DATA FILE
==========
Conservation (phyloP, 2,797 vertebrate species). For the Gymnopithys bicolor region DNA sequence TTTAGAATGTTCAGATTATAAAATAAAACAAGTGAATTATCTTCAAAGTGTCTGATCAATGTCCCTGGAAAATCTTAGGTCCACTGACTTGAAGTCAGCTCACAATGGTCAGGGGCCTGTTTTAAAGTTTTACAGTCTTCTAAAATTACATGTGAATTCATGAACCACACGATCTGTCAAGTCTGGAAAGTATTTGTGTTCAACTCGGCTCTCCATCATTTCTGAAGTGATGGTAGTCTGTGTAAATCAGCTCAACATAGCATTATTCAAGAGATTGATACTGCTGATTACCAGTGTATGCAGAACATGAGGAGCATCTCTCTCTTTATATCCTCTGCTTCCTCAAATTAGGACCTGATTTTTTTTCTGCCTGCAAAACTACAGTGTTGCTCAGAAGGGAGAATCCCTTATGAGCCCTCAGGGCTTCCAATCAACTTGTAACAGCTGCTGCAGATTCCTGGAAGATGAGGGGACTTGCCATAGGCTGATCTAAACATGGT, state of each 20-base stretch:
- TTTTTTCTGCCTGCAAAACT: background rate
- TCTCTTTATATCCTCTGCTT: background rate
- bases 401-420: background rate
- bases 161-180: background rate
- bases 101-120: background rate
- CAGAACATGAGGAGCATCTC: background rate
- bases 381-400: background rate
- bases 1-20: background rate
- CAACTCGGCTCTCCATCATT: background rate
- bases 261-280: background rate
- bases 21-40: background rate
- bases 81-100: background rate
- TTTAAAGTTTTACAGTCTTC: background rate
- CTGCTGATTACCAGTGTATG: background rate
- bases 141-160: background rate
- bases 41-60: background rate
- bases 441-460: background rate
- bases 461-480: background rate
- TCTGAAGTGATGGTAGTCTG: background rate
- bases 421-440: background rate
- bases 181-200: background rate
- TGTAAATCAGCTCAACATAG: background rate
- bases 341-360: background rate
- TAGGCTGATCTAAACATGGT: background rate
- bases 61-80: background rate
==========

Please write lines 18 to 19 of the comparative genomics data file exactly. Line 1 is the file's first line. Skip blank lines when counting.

- bases 441-460: background rate
- bases 461-480: background rate